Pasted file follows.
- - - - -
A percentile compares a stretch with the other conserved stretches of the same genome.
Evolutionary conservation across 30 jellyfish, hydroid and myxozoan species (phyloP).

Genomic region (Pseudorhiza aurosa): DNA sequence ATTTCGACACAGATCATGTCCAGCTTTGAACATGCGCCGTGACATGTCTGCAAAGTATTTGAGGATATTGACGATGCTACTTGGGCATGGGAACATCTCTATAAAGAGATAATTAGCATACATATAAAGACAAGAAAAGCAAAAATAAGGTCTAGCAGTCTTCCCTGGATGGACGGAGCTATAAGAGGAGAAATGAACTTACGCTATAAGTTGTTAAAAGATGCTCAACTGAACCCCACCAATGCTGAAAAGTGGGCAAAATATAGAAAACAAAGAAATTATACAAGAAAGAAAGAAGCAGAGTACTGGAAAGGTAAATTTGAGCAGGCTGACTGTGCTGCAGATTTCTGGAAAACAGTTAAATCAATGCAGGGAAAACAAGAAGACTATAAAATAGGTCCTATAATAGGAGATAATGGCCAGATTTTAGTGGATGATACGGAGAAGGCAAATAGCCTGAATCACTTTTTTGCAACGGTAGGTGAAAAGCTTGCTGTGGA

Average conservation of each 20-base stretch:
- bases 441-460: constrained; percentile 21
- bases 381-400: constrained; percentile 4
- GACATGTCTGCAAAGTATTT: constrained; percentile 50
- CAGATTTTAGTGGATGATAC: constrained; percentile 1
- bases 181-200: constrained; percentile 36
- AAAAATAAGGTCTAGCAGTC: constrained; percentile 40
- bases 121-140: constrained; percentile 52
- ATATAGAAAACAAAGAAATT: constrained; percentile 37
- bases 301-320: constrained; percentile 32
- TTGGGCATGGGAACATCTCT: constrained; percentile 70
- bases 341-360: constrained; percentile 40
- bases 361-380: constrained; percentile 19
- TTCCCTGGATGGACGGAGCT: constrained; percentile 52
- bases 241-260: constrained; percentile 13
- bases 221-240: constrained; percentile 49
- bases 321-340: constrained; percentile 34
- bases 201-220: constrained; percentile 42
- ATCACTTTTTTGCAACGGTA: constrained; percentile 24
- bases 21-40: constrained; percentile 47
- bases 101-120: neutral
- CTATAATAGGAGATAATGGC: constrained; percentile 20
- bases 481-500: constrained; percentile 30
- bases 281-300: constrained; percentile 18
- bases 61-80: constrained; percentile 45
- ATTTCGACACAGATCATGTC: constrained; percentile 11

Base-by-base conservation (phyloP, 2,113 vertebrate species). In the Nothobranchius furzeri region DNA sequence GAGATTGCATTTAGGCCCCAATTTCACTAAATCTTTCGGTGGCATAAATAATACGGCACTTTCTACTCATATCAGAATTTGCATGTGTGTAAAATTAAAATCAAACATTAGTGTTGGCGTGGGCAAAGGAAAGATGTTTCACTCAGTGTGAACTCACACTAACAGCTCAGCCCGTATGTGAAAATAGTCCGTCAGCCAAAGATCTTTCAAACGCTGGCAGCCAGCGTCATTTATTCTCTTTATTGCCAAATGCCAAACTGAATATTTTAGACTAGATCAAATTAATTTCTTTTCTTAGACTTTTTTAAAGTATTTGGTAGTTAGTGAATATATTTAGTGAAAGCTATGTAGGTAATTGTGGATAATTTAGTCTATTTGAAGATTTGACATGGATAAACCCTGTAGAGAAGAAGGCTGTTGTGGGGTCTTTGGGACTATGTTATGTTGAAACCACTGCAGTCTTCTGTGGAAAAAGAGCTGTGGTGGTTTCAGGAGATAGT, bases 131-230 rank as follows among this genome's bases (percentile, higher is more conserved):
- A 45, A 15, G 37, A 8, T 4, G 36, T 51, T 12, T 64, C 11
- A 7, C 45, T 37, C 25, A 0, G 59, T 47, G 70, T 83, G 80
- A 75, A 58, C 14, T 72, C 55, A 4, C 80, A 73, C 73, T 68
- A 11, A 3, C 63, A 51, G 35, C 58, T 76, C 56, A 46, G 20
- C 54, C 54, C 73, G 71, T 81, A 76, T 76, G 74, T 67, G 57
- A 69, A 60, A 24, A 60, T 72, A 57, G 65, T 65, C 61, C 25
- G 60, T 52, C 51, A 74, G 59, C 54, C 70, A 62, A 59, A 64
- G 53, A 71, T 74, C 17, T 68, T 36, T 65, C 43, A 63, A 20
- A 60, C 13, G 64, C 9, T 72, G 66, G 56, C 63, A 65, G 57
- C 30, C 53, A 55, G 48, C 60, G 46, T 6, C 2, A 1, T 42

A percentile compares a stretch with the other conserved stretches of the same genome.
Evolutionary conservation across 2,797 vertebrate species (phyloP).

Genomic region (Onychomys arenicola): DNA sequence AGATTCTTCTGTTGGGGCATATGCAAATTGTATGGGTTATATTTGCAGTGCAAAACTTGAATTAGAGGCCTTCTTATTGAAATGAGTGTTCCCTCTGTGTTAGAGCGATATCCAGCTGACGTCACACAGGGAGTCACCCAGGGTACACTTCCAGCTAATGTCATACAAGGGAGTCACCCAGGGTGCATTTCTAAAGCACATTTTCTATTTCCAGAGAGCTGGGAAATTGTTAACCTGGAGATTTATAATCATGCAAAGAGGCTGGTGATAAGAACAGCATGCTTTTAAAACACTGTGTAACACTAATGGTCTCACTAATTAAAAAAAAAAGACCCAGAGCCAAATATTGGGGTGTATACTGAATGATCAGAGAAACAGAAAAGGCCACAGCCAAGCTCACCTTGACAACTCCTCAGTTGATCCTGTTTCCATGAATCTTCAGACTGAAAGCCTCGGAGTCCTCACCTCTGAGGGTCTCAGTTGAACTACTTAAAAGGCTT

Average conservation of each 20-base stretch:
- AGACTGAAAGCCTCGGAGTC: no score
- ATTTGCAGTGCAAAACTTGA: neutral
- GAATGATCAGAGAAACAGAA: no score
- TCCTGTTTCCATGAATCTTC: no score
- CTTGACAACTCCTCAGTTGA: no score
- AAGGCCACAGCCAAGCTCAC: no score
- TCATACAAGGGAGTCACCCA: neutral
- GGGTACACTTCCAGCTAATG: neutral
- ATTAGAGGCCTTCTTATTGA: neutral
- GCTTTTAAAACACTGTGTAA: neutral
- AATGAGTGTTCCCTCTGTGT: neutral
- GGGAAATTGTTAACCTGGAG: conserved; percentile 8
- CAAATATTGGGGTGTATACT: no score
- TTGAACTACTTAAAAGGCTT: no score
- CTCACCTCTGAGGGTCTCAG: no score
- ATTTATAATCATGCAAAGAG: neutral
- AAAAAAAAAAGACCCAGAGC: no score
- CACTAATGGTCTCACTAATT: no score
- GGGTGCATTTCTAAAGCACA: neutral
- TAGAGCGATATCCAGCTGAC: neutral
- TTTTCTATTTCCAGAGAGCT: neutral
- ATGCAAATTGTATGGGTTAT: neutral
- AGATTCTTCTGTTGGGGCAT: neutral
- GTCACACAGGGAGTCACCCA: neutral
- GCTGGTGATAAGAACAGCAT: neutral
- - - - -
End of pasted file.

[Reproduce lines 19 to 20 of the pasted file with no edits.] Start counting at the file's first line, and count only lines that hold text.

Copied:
- bases 221-240: constrained; percentile 49
- bases 321-340: constrained; percentile 34